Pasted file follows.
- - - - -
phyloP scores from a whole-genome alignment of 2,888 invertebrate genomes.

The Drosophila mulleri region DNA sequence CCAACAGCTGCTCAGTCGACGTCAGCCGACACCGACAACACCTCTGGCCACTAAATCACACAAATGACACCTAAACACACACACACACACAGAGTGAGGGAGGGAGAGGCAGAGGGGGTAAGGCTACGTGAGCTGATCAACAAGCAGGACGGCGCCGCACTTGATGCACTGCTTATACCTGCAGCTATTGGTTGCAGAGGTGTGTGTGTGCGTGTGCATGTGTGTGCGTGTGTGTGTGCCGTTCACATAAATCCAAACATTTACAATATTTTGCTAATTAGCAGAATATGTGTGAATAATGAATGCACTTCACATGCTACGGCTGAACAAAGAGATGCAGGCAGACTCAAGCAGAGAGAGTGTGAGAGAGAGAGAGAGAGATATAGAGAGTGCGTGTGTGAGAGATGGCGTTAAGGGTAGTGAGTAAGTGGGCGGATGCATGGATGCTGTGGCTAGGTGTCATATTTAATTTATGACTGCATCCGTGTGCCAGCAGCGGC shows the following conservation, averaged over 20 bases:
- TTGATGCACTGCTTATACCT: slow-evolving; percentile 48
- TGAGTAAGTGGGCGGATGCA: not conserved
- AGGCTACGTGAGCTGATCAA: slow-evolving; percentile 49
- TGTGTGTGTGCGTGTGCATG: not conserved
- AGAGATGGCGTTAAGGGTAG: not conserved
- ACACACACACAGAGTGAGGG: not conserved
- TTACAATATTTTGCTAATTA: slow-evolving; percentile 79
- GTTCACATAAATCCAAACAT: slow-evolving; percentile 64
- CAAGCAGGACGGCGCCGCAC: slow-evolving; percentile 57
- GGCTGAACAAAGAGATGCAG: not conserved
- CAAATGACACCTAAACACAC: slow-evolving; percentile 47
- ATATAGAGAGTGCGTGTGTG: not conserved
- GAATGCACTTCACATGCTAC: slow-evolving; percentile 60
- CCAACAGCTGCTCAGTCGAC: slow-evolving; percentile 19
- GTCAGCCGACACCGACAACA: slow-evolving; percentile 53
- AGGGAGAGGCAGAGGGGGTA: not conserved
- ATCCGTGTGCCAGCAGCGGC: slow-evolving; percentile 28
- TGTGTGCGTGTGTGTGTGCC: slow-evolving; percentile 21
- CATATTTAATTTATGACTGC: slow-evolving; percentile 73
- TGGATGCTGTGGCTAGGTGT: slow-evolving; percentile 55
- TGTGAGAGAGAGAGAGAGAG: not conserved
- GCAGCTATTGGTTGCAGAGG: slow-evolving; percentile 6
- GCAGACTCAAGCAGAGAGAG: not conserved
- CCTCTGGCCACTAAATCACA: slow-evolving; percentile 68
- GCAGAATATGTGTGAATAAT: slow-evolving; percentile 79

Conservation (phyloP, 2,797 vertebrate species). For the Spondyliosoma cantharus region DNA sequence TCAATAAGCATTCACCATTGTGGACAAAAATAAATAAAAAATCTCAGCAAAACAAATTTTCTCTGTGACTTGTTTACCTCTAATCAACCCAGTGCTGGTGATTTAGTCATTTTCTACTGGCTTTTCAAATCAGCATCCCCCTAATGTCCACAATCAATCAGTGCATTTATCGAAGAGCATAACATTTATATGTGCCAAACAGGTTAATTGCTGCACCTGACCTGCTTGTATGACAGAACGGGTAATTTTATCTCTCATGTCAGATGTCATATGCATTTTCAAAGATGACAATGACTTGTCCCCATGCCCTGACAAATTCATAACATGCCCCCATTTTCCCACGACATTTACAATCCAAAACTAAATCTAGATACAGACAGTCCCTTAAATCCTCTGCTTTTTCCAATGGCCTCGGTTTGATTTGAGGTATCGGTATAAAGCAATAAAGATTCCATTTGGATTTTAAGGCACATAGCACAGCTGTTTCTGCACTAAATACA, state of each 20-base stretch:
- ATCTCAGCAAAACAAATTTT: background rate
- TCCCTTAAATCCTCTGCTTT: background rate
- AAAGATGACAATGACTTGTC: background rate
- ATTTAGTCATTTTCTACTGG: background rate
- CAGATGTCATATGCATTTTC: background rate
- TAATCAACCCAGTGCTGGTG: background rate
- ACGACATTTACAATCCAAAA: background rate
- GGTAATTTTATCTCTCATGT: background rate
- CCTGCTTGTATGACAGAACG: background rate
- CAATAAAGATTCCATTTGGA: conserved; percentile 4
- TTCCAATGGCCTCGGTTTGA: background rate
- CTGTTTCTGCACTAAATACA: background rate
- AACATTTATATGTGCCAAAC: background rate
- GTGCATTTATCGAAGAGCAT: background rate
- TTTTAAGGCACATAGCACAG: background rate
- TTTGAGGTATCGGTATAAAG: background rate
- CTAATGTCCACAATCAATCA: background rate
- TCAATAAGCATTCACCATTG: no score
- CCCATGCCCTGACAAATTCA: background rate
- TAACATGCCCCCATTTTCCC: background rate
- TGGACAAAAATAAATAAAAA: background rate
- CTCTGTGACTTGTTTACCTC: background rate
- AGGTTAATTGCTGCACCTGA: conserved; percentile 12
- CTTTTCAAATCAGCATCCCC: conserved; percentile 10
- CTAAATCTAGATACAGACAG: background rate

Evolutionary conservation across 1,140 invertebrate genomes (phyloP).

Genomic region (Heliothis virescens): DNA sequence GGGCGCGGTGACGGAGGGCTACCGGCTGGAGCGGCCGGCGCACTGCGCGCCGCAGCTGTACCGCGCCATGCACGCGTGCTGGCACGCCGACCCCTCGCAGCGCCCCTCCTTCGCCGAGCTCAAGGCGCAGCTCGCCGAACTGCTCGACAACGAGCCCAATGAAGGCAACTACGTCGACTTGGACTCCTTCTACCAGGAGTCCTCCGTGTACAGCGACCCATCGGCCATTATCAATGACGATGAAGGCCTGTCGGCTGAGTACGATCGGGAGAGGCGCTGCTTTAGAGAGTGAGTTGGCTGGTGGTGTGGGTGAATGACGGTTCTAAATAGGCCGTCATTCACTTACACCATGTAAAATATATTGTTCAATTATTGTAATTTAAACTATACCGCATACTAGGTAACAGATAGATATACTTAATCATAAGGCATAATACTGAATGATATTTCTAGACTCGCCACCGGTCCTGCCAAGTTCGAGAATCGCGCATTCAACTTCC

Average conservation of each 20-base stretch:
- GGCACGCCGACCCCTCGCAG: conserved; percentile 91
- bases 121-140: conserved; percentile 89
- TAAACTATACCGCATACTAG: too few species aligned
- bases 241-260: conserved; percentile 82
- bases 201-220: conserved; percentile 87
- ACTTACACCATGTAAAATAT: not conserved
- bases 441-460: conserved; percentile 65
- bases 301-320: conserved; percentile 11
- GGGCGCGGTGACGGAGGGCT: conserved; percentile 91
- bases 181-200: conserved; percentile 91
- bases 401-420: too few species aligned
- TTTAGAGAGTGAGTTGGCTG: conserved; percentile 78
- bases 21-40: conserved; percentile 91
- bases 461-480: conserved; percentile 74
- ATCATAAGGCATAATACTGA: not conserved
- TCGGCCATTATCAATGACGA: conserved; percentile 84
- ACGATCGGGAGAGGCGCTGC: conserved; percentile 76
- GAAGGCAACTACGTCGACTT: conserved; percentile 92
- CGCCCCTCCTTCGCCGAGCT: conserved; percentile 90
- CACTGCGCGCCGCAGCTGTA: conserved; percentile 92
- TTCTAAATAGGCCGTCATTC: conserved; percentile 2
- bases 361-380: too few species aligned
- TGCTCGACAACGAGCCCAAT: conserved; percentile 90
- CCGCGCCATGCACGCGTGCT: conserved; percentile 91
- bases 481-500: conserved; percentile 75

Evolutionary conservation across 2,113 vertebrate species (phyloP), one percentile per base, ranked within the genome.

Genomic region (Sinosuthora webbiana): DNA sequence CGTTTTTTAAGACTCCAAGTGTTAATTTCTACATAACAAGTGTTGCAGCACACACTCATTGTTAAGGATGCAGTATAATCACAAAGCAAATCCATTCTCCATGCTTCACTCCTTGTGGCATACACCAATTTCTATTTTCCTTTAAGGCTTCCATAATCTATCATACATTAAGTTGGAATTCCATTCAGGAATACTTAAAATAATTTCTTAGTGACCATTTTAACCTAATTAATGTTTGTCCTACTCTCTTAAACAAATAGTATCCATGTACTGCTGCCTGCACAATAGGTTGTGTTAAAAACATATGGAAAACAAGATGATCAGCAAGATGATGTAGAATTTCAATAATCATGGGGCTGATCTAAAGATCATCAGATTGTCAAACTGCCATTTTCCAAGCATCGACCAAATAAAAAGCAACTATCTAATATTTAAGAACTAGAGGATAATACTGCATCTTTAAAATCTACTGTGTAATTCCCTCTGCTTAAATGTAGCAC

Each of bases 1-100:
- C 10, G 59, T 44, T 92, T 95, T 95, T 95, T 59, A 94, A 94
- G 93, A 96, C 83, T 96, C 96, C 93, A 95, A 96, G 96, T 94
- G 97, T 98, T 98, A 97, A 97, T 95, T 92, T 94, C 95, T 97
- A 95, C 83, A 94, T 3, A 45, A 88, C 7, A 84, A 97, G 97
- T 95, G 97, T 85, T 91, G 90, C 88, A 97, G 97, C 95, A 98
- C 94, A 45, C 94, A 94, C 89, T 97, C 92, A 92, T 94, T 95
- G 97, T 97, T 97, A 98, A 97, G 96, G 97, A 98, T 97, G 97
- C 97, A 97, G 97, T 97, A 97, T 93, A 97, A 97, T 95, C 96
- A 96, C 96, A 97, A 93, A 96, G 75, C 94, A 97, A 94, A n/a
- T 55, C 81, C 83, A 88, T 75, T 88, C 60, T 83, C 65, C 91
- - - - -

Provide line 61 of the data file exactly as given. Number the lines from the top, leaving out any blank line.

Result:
- bases 201-220: conserved; percentile 87